A black market has emerged in contraceptive pills. By Kimberly Mutandiro for GROUNDUP.
First published by GroundUp
Every month, Nancy (not her real name) and her business partner travel to Zimbabwe to stock up on Marvelon family planning pills. She smuggles them back into South Africa, where she sells them at a healthy profit to other Zimbabweans who for various reasons don’t want the contraceptive pills dispensed in South African clinics.
Nancy’s suppliers are hospital staff in Zimbabwean hospitals who sell the pills to her for R5 a blister pack. Marvelon is distributed at hospitals, clinics and pharmacies through the Family Planning Council of Zimbabwe which is supplied by UNICEF.
Sometimes Nancy hides the pills in her clothes and luggage, but usually she pays bus drivers and cross-border taxi drivers R1 per blister pack of 28 pills to transport them for her.
If she runs short of stock, she buys packets for R10 from a “wholesale” supplier in Johannesburg who also illegally imports the pills from Zimbabwe.
Nancy says she has a 100 customers a month in Springs alone, and she sells the packets for R20 to bulk buyers or R30 to individuals. By contrast, GroundUp found that Marvelon tablets sold for about R130 per 28 tablets in Johannesburg pharmacies. Although contraception is free at public health facilities, the drug supplied is Oralcon (see Editor’s Note below for an explanation of the difference between Marvelon and Oralcon).
“We also supply other people who sell in places like Daveyton, Tsakane, Duduza [where her business partner operates], Nigel and Brakpan. We also advertise through our Apostolic Church, which has many branches,” says Nancy.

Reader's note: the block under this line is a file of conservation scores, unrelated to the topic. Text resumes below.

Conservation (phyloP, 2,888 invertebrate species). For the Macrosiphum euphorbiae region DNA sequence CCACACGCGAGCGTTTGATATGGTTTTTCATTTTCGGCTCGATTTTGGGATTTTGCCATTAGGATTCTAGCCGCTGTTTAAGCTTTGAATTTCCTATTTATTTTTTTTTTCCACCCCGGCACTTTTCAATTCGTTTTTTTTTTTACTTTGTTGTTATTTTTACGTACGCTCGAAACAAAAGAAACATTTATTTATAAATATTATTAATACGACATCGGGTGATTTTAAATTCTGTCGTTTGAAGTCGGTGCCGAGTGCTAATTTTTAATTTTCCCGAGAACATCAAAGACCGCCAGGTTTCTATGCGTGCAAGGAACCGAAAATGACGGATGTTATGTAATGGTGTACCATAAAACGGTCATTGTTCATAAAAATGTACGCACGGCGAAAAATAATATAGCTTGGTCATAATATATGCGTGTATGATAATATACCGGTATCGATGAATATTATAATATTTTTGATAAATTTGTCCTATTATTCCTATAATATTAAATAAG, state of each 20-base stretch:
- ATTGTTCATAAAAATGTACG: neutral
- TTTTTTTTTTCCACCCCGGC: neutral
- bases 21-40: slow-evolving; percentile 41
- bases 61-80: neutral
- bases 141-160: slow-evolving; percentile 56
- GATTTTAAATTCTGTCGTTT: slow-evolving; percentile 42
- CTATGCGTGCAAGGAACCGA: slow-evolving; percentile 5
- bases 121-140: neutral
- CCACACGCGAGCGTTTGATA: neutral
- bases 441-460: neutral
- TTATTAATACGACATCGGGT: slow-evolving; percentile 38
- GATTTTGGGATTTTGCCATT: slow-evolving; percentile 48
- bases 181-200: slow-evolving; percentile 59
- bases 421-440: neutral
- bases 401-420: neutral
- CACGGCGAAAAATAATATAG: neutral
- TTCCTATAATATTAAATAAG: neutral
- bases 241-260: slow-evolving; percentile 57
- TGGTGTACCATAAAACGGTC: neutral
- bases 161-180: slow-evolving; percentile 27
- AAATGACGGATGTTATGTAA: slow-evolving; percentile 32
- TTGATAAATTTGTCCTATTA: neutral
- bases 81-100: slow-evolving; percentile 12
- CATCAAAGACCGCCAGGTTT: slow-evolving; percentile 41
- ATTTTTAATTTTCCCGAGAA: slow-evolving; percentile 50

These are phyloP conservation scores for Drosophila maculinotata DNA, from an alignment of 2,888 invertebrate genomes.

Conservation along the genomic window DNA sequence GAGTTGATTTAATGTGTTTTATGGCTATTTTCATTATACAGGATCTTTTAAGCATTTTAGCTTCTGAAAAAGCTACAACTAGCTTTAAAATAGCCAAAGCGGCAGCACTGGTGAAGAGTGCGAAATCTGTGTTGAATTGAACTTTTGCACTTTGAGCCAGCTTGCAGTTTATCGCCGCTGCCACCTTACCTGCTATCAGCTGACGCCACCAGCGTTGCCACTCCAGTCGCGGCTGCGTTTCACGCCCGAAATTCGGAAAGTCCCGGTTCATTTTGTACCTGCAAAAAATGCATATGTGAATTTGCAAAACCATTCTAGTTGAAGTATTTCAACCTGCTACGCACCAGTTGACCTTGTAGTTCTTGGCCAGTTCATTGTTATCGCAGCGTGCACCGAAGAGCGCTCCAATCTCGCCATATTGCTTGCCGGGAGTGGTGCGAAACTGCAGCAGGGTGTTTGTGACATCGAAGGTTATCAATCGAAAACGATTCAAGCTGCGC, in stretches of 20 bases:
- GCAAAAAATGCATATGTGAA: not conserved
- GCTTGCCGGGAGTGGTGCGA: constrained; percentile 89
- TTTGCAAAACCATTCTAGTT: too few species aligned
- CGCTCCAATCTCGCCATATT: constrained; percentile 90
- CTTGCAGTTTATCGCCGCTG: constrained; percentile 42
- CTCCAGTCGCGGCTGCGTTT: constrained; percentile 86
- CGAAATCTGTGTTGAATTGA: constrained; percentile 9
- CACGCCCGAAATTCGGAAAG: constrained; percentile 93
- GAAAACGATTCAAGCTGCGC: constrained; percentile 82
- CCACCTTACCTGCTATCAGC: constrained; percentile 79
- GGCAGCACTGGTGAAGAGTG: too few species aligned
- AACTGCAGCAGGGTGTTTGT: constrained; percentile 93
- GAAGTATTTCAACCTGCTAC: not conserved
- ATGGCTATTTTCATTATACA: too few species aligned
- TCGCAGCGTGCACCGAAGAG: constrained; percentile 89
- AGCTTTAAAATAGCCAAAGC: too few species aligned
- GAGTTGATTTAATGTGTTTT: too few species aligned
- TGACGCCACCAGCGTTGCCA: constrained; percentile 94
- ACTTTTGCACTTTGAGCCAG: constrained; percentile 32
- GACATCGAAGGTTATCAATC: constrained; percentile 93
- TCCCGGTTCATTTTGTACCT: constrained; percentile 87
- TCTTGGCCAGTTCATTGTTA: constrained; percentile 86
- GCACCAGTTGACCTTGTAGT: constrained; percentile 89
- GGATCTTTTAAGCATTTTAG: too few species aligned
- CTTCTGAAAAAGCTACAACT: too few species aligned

Nancy used to be a teacher. She has a small vegetable stall, but with two children at university and two at high school in Zimbabwe, she struggled to make ends meet. “My husband is sick and has not worked for a long time,” she says.
The contraceptives are also smuggled to Botswana and Namibia. Nancy sells mostly to Zimbabwean immigrants, but among her customers are also immigrants from Mozambique, Lesotho and Malawi.
One woman says she has been buying from Nancy for 18 months. “When I asked for the pills I used to use in Zimbabwe at the local clinic in KwaThema, they said they do not have them,” she says.
Another one of Nancy’s customers said, “A nurse told me to go to Zimbabwe if I want those pills, because they do not have them. I can’t go to Zimbabwe just for contraceptives. They gave me other pills. I did not like them very much, because I had used the other type for a long time. I then decided to buy the ones they bring from Zimbabwe.”
Other women told GroundUp they bought from Nancy to avoid the long queues at the local clinics and they believed the local pills were “low grade”. (Actually the Oralcon pills supplied in South African clinics are fine, though people often experience minor side-effects when they switch to new drugs.)
South African public health facilities supply women the contraceptive Oralcon at no charge. It appears Marvelon, which can be bought in South African pharmacies, is the drug supplied in the Zimbabwean health system. What’s the difference between these two drugs?
The answer is not much at all.
The active ingredients in Marvelon are desogestrel and ethinylestradiol. The active ingredients in Oralcon are levonorgestrel and ethinylestradiol, at exactly the same doses. In other words the only difference is that Marvelon contains desogestrel, while Oralcon contains levonorgestrel.
So what’s the difference between desogestrel and levonorgestrel. Dr Jeff Livingston explains on HealthTap: “These are simply two different forms of the hormone progesterone. Clinically the differences for the person taking it are undetectable.”
From the point of view of a woman taking them, Oralcon and Marvelon are virtually the same drug. DM
Photo: Contraceptives smuggled in from Zimbabwe. Photo: Kimberly Mutandiro